Music can often be directly rooted to one location – murky electronics belong to London nightbus rides; smoke-filled saxophone solos evoke images of dusky New York jazz bars – but there’s a lot to be said about music with a universal appeal, a kind which refuses to be pinned down to one specific time and place.
Paris-based multi-instrumentalist Vincent Fenton is a specialist in the latter. As FKJ, aka French Kiwi Juice, his loose and colourful arrangements could soundtrack anything: a house party in Hong Kong, a road trip through the Australian outback, a post-midnight walk alone across moonlit European streets. It’s all there on his 2017 self-titled debut album, which flits between fidgety electronics, smooth blues and pristine pop, all with the flick of a switch.
FKJ’s universal appeal goes a long way to explaining his current, impressive border-crossing rise. With every song on his debut racking up over a million Spotify plays, he’s sold out shows in Asia, Europe and the States, and his unique, spontaneity-first live delivery – frog-leaping between guitar, keys and sax – is capable of translating to both intimate and giant venues.
Fenton’s journey began as a teenager, where he started to compose songs in-between working as a sound engineer in a Tours, France cinema. Self-taught and self-starting, he learnt the ropes on countless instruments, before finding an early home on future-facing French collective / label Roche Musique.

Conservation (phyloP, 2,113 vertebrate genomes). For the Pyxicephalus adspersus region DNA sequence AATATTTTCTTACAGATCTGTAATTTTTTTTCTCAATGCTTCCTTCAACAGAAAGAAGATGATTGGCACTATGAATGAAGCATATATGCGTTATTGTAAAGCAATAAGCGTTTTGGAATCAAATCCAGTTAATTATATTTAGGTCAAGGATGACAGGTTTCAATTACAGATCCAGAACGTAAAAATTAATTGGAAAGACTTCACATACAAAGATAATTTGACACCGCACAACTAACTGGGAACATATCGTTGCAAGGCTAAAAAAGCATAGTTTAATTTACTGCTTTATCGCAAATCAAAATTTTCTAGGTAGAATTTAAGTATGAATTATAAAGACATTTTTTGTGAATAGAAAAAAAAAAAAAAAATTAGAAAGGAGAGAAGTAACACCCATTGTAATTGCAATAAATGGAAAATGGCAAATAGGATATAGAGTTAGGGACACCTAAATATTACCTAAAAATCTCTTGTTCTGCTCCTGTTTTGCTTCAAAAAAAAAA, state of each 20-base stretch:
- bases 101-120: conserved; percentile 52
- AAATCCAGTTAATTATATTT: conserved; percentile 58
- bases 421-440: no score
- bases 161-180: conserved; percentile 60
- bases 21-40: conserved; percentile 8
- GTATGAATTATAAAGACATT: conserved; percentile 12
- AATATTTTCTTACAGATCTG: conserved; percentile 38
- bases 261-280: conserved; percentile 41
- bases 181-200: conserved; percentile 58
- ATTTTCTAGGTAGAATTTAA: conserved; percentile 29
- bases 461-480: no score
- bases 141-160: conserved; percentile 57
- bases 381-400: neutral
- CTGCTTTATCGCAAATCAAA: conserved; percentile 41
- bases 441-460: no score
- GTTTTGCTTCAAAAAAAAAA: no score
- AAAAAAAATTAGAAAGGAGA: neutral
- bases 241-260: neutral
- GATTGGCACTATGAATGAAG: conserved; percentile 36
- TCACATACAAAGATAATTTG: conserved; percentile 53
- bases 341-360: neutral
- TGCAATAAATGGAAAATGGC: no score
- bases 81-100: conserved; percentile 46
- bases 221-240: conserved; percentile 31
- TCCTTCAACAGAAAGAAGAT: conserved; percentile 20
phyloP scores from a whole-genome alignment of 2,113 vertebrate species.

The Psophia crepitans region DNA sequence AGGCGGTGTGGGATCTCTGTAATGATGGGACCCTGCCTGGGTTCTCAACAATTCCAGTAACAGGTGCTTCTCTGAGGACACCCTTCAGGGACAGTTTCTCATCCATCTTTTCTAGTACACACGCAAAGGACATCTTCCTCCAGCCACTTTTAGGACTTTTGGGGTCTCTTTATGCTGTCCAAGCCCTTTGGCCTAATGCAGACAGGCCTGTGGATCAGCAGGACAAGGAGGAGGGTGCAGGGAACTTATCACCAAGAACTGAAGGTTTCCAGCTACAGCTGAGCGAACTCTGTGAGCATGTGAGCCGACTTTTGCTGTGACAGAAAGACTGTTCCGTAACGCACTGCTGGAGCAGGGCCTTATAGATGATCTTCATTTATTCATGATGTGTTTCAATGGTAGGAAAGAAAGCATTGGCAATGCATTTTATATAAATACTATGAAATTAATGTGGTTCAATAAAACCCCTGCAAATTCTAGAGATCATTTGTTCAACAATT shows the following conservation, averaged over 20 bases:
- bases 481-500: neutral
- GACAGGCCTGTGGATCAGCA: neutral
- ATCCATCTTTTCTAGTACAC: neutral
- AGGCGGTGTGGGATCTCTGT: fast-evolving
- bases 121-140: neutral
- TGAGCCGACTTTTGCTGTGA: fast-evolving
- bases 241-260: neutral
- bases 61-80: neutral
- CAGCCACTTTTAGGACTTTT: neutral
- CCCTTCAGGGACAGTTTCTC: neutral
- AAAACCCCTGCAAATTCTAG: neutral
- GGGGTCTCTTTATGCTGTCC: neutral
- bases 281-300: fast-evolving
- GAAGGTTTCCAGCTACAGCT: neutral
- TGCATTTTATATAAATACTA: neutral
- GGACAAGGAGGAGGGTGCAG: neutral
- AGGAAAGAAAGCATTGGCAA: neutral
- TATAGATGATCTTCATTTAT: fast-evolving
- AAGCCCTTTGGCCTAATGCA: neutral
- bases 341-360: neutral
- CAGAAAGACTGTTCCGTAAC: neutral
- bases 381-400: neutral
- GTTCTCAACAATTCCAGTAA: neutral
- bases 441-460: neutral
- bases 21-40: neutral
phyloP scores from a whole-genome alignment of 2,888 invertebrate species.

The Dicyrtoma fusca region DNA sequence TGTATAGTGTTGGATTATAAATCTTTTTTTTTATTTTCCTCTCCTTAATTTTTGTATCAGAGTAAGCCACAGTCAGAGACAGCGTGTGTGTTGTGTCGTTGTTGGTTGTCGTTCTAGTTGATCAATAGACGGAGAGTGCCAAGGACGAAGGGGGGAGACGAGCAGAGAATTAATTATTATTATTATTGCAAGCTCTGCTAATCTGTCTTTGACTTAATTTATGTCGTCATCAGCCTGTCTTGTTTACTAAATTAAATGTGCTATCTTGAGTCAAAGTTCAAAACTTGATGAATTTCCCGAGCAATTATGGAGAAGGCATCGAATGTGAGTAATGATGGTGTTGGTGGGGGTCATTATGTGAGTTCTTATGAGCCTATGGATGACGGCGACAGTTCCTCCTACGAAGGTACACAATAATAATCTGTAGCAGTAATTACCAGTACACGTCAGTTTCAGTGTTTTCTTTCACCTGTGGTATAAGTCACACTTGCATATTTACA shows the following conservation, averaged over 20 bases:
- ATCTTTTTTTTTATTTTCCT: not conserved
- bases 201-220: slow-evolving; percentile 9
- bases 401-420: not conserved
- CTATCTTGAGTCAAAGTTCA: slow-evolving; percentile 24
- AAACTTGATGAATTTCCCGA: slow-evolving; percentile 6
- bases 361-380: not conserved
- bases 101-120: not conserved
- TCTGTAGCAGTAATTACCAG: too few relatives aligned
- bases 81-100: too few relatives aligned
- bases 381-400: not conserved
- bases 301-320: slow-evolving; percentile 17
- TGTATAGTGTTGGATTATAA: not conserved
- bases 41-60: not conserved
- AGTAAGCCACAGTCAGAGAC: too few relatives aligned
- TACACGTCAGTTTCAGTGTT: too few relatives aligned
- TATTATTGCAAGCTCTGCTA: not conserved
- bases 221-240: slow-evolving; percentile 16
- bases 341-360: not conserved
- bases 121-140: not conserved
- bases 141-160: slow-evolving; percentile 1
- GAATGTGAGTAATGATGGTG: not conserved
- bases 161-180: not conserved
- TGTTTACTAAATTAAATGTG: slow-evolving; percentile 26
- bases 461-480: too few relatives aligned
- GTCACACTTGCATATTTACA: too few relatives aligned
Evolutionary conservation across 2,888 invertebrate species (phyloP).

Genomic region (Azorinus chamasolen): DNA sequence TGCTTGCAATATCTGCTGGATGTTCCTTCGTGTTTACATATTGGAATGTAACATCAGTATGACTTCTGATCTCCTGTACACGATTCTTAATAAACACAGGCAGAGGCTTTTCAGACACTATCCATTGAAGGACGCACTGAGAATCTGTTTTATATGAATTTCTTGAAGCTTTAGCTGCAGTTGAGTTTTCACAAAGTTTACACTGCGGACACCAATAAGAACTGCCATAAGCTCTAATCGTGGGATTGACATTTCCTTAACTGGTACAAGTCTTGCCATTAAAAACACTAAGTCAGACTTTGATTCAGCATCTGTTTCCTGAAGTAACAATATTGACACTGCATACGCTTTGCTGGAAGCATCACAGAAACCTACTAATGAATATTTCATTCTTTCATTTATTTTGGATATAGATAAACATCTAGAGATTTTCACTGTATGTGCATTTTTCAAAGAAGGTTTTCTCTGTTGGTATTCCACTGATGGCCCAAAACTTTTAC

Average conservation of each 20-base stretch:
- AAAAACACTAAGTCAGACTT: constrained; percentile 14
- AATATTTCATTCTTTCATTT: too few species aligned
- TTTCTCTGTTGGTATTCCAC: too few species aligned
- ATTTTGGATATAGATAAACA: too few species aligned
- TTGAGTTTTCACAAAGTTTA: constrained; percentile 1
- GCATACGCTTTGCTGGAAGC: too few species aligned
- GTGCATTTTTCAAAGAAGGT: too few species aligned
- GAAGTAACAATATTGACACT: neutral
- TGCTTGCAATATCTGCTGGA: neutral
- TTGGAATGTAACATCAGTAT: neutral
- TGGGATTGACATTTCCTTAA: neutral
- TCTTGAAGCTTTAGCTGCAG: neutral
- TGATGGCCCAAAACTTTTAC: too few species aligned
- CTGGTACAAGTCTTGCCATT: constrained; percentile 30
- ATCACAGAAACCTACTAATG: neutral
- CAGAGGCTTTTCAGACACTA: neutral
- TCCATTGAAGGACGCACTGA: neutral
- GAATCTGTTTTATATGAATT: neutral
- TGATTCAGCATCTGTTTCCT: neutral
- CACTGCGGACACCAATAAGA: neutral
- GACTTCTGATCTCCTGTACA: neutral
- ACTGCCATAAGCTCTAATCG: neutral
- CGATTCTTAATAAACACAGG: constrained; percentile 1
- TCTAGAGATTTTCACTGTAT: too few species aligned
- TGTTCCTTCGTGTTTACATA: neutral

2012 EP Time for a Change set a stall for slick, sophisticated, cinematic pop. But if this release got by on an anything-goes approach, 2017’s French Kiwi Juice goes even further, upping the ante on collaborations and a global mission. Filipina singer (((O))) guests on the serene ‘Skyline’, while the minimalistic ‘Lying Together’ samples LA rapper Domo Genesis. Throughout, there’s a sense that no idea, however ambitious, is dismissed out of hand by Fenton. And the title of the record’s closing track acts as something of a mantra for his work: ‘Why Are There Boundaries’.
With the debut turning heads worldwide and a follow-up in the works, the past year’s also seen FKJ perform live sessions with a couple of kindred spirits: South London producer Tom Misch, and sax-glued Virginia talent Masego – both of which have been viewed by millions. It makes sense that artists like FKJ and his collaborators are allowed to flourish more than ever. After all, music can be accessed in an instant from just about anywhere in the world. No back catalogue is untraceable, no matter how extensive the Discogs search. You can be influenced by just about anything, no matter what the country or musical era. Fenton’s music reflects this, shunning borders and restrictions with a constant eye for pushing things forward.